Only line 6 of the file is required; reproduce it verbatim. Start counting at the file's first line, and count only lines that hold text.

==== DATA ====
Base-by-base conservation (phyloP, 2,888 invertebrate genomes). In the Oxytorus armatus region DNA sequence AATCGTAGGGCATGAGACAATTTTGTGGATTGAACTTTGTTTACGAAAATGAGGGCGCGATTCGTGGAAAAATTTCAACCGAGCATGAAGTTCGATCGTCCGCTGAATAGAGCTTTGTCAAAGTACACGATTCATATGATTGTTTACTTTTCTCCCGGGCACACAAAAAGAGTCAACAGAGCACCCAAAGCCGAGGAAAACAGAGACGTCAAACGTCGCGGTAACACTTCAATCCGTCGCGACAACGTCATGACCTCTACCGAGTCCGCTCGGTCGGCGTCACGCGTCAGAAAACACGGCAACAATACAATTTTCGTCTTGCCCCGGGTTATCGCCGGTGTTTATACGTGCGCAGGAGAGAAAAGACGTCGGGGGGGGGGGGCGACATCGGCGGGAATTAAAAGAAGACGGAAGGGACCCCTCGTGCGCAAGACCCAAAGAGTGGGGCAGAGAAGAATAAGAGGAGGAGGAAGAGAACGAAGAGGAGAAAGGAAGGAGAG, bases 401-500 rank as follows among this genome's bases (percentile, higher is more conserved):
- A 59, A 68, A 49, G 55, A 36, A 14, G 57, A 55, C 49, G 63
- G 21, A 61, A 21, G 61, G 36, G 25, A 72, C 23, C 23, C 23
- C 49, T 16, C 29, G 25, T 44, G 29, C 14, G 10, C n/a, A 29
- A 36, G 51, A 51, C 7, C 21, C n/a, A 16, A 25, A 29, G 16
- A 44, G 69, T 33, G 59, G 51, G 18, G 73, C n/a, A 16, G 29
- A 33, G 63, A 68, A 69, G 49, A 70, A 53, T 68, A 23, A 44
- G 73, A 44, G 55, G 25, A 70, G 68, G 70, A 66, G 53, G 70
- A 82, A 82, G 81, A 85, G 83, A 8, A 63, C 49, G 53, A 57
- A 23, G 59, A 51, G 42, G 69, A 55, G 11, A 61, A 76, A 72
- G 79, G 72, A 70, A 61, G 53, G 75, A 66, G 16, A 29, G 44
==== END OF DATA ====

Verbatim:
- A 44, G 69, T 33, G 59, G 51, G 18, G 73, C n/a, A 16, G 29